If we want to avoid this simple, but drastic corrective measure, we need to detect a potential stack overflow earlier. This can be achieved by defining a hot zone right above the limit of the module space. Now, when the stack pointer reaches into this hot zone, subtler corrective measures can be taken, such as killing or re-initialising the offending task, without affecting other tasks. Obviously, the corrective measures themselves, which run in the same stack as the offending task handler, must not cause the stack pointer to reach into module space, else the situation as outlined above occurs.

The hot zone reduces the actually available stack space by its size, which is the price to pay for the additional run-time safety of the stack overflow detection.

The size of the hot zone depends on the control program, its task handlers and the called procedures and their stack space allocations, and the call-chains. Obviously, procedures called “high up” in the stack will never cause a stack overflow.

The needed stack space for the error handling adds to the hot zone size. This error handling stack space can reduced to as little as 12 bytes. The current system, used for development and testing, uses a hot zone size of 512 bytes.

Current Solution


The current solution in the FPGA is structured as follows:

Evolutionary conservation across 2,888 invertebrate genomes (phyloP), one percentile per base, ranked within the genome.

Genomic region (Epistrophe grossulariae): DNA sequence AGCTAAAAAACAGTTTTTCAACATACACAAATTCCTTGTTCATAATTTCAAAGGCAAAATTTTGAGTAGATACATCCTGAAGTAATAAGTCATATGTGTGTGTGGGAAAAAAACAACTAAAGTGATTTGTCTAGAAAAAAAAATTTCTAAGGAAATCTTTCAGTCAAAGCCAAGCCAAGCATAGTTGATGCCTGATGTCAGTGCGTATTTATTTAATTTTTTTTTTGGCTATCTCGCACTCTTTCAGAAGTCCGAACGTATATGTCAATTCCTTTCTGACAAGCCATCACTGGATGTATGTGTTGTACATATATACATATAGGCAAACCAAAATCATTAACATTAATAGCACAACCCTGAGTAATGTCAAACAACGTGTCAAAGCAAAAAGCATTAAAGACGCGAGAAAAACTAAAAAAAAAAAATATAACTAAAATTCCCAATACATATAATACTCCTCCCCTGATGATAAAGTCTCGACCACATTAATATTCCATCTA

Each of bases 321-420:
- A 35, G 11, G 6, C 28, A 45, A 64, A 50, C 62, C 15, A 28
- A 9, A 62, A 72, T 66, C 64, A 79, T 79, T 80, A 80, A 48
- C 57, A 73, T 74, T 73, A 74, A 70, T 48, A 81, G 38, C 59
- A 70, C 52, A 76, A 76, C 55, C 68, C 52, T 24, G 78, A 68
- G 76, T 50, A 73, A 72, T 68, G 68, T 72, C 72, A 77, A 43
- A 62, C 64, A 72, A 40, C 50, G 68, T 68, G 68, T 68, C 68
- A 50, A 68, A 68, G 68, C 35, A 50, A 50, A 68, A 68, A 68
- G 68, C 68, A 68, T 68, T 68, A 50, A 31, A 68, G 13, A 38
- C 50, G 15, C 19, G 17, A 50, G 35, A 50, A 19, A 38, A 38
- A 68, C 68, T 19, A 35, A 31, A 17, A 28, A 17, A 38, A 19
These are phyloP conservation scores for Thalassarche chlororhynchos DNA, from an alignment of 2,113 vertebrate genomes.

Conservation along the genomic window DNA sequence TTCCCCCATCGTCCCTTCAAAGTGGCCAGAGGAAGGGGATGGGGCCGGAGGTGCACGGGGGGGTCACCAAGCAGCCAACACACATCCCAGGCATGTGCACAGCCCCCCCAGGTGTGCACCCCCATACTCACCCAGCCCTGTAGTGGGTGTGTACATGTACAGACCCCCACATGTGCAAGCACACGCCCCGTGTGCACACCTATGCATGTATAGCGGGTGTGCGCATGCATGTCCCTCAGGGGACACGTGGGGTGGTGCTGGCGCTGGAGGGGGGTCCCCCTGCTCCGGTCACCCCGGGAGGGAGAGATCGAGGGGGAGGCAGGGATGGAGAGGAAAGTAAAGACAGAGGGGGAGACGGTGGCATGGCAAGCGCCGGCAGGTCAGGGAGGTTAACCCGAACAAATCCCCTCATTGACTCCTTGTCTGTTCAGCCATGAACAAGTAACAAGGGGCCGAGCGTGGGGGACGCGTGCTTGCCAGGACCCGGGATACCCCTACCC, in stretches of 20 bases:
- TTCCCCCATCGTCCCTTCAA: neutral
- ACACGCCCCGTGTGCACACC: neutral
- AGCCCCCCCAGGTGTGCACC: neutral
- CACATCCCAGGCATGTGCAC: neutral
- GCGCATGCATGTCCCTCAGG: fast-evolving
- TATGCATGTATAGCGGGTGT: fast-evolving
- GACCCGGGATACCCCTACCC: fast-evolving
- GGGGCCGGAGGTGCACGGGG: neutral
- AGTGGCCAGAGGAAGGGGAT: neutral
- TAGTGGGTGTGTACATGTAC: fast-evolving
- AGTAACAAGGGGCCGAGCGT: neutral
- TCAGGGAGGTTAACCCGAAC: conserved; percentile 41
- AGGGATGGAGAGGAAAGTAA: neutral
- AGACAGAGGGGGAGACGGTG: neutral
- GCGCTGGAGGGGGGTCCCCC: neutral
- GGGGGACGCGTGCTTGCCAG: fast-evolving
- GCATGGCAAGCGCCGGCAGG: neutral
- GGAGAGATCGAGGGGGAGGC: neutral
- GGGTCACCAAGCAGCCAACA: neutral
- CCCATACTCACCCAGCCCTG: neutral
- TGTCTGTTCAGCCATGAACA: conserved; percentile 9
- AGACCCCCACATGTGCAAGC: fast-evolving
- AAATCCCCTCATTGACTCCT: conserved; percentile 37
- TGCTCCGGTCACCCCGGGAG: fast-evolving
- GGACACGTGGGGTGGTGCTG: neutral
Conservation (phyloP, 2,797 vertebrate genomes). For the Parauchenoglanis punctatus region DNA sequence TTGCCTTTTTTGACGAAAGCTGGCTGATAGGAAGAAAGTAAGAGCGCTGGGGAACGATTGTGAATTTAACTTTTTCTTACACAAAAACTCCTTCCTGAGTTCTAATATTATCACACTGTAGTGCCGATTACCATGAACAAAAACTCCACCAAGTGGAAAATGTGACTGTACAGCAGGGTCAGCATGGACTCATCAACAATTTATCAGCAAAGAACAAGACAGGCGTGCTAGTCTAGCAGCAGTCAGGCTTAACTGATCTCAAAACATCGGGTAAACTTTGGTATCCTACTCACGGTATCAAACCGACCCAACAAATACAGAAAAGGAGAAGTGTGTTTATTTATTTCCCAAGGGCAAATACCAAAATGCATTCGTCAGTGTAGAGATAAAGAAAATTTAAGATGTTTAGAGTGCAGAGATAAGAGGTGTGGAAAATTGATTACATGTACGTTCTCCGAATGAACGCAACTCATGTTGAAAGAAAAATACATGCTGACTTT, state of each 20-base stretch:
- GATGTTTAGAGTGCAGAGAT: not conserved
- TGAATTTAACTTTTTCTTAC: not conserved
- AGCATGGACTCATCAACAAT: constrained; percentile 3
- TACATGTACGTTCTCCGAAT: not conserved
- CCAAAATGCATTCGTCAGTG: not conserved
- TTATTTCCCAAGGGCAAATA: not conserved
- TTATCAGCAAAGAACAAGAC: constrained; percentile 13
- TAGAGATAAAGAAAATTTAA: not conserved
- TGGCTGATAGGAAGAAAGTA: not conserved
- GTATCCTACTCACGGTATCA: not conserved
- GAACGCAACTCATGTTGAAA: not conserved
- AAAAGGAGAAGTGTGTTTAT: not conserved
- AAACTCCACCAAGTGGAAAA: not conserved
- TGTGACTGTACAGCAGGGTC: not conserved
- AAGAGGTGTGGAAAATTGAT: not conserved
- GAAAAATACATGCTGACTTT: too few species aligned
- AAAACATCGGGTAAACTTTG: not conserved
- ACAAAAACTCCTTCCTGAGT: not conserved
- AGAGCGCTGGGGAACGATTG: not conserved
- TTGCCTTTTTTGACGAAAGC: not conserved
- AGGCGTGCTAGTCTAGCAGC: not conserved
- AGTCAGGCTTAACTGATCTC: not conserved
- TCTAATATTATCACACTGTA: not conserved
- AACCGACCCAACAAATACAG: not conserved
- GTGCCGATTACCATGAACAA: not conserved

• The value of CPU register 14, ie. the stack pointer register, is “pulled out” of the RISC5 CPU and made available in RISC5Top.v.
  • In RISC5Top.v, we have two registers that can be written from software,
    • one for the upper address of the hot zone
    • one for the absolute lower stack pointer value limit
  • If the stack pointer value
    • goes below the upper hot zone address, an interrupt is triggered;
    • goes below the absolute limit, the processor is reset.

Note that a processor reset will happen anyway, should the corrective measures after reaching into the hot zone decrease the stack pointer value below the absolute limit.


The interrupt triggered by reaching into the hot zone is of the “non-returning” type, and will cause the abort handler to be invoked, where the error can be handled.

Which Limit?

The stack space limits can be set to two conceptually different values:

  • The fixed value for the allocated stack space, ie. Kernel.stackOrg - 8000H.
  • The dynamic value of the currently used module space, indicated my Modules.AllocPtr.

The reasoning for using the dynamic value of Modules.AllocPtr would be to allow the stack to use all the currently available memory, even from the unused module space. However, this could result in a situation where a specific task handler sometimes works, sometimes not, depending on other loaded modules. Also, to be consistent, Modules.Load would now need to check for free space against the current stack pointer, and possibly be allowed to capture memory in the stack space. Too much dynamics – especially for a control system – and possible headache situations, for little or no real practical advantages.

Consequently, stack overflow is checked against the fixed stack size value. The two limits – absolute module space limit, as well as the hot zone limit – are configured upon system startup.

Limit Tracking

For development and possibly operation, an additional reg in the hardware tracks the lowest stack pointer value that ever occurred since reset, allowing to monitor the stack usage from software.